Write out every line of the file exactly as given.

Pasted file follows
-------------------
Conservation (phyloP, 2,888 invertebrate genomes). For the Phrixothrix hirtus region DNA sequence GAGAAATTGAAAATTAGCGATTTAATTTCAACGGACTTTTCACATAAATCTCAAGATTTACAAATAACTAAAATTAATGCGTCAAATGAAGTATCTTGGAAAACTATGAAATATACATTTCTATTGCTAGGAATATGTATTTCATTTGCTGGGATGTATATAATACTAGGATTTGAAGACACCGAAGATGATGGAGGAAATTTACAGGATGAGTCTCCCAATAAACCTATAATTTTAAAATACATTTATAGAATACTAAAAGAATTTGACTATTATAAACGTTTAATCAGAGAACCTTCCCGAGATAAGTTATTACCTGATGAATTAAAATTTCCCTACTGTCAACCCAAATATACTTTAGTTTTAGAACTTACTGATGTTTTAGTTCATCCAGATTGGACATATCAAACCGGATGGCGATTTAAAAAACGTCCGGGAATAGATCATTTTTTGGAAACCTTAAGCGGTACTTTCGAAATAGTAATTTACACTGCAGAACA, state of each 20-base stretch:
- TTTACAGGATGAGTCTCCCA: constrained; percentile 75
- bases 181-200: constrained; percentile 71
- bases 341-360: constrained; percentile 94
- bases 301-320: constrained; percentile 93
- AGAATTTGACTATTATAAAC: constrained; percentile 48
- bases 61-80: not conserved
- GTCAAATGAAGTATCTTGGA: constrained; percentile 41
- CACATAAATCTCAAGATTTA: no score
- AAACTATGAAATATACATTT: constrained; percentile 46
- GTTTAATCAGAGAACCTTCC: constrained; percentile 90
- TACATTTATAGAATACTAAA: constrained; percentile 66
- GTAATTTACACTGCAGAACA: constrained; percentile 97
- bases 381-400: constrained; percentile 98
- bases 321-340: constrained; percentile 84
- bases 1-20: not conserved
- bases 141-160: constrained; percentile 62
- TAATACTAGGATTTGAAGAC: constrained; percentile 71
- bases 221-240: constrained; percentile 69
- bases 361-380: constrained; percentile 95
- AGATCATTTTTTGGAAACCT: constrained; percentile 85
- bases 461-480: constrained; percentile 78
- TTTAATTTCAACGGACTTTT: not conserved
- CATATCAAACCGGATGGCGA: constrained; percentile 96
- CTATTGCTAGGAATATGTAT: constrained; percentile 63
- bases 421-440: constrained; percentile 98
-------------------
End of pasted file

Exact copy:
Conservation (phyloP, 2,888 invertebrate genomes). For the Phrixothrix hirtus region DNA sequence GAGAAATTGAAAATTAGCGATTTAATTTCAACGGACTTTTCACATAAATCTCAAGATTTACAAATAACTAAAATTAATGCGTCAAATGAAGTATCTTGGAAAACTATGAAATATACATTTCTATTGCTAGGAATATGTATTTCATTTGCTGGGATGTATATAATACTAGGATTTGAAGACACCGAAGATGATGGAGGAAATTTACAGGATGAGTCTCCCAATAAACCTATAATTTTAAAATACATTTATAGAATACTAAAAGAATTTGACTATTATAAACGTTTAATCAGAGAACCTTCCCGAGATAAGTTATTACCTGATGAATTAAAATTTCCCTACTGTCAACCCAAATATACTTTAGTTTTAGAACTTACTGATGTTTTAGTTCATCCAGATTGGACATATCAAACCGGATGGCGATTTAAAAAACGTCCGGGAATAGATCATTTTTTGGAAACCTTAAGCGGTACTTTCGAAATAGTAATTTACACTGCAGAACA, state of each 20-base stretch:
- TTTACAGGATGAGTCTCCCA: constrained; percentile 75
- bases 181-200: constrained; percentile 71
- bases 341-360: constrained; percentile 94
- bases 301-320: constrained; percentile 93
- AGAATTTGACTATTATAAAC: constrained; percentile 48
- bases 61-80: not conserved
- GTCAAATGAAGTATCTTGGA: constrained; percentile 41
- CACATAAATCTCAAGATTTA: no score
- AAACTATGAAATATACATTT: constrained; percentile 46
- GTTTAATCAGAGAACCTTCC: constrained; percentile 90
- TACATTTATAGAATACTAAA: constrained; percentile 66
- GTAATTTACACTGCAGAACA: constrained; percentile 97
- bases 381-400: constrained; percentile 98
- bases 321-340: constrained; percentile 84
- bases 1-20: not conserved
- bases 141-160: constrained; percentile 62
- TAATACTAGGATTTGAAGAC: constrained; percentile 71
- bases 221-240: constrained; percentile 69
- bases 361-380: constrained; percentile 95
- AGATCATTTTTTGGAAACCT: constrained; percentile 85
- bases 461-480: constrained; percentile 78
- TTTAATTTCAACGGACTTTT: not conserved
- CATATCAAACCGGATGGCGA: constrained; percentile 96
- CTATTGCTAGGAATATGTAT: constrained; percentile 63
- bases 421-440: constrained; percentile 98